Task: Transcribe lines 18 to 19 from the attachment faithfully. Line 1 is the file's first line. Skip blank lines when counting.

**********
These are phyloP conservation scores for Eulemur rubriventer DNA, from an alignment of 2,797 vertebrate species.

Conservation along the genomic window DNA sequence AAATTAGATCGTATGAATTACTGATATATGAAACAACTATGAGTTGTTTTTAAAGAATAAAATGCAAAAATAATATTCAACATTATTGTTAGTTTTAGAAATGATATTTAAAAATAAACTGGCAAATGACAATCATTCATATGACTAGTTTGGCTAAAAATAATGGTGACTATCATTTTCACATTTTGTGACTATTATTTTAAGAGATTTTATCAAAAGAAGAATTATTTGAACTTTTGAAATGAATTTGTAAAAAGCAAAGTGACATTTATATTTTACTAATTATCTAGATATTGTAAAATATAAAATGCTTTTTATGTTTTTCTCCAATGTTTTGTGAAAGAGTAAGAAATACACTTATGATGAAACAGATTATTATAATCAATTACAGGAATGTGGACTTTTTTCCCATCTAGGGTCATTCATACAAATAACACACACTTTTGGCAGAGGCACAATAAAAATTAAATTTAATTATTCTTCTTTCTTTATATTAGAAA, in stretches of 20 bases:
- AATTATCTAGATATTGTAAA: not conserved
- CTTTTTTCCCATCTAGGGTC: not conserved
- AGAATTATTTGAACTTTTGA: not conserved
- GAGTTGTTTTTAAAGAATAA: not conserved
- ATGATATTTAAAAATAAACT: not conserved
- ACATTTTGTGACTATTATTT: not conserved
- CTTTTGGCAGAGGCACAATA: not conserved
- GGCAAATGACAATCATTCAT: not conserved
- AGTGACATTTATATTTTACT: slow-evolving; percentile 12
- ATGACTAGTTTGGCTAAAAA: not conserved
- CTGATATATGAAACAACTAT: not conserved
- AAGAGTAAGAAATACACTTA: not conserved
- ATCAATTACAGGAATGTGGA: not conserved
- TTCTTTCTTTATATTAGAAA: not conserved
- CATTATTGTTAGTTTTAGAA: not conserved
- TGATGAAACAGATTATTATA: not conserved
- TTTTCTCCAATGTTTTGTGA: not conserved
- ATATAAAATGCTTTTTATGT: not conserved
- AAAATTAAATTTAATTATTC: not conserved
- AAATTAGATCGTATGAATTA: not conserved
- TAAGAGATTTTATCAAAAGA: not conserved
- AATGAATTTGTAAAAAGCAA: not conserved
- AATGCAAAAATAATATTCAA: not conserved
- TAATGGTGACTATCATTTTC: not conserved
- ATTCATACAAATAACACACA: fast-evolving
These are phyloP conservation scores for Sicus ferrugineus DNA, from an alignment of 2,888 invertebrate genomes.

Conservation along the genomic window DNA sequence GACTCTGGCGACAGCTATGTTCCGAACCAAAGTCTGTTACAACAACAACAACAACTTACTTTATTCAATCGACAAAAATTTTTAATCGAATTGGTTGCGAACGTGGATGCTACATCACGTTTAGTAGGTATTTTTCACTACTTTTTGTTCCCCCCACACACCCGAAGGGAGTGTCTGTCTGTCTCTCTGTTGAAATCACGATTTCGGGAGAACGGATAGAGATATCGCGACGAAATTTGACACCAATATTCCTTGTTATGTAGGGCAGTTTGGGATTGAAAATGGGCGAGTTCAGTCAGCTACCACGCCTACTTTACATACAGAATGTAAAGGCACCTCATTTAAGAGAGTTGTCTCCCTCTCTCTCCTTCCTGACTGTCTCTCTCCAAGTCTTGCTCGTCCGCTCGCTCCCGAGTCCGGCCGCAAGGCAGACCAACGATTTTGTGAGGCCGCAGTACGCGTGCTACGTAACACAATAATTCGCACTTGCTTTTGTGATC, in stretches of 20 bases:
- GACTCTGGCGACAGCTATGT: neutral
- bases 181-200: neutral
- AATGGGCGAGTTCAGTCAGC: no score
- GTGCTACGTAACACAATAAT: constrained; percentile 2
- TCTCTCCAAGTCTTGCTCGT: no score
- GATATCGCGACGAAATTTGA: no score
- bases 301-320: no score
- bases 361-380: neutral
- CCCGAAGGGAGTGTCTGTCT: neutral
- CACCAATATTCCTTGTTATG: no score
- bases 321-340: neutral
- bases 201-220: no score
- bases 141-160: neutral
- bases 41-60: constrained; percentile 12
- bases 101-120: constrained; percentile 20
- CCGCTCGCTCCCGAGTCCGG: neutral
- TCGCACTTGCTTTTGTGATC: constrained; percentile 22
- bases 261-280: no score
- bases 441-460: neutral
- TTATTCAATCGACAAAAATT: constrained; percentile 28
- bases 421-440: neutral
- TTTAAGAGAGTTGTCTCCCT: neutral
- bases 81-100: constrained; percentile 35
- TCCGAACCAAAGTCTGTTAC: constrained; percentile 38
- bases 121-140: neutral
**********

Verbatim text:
- TGATGAAACAGATTATTATA: not conserved
- TTTTCTCCAATGTTTTGTGA: not conserved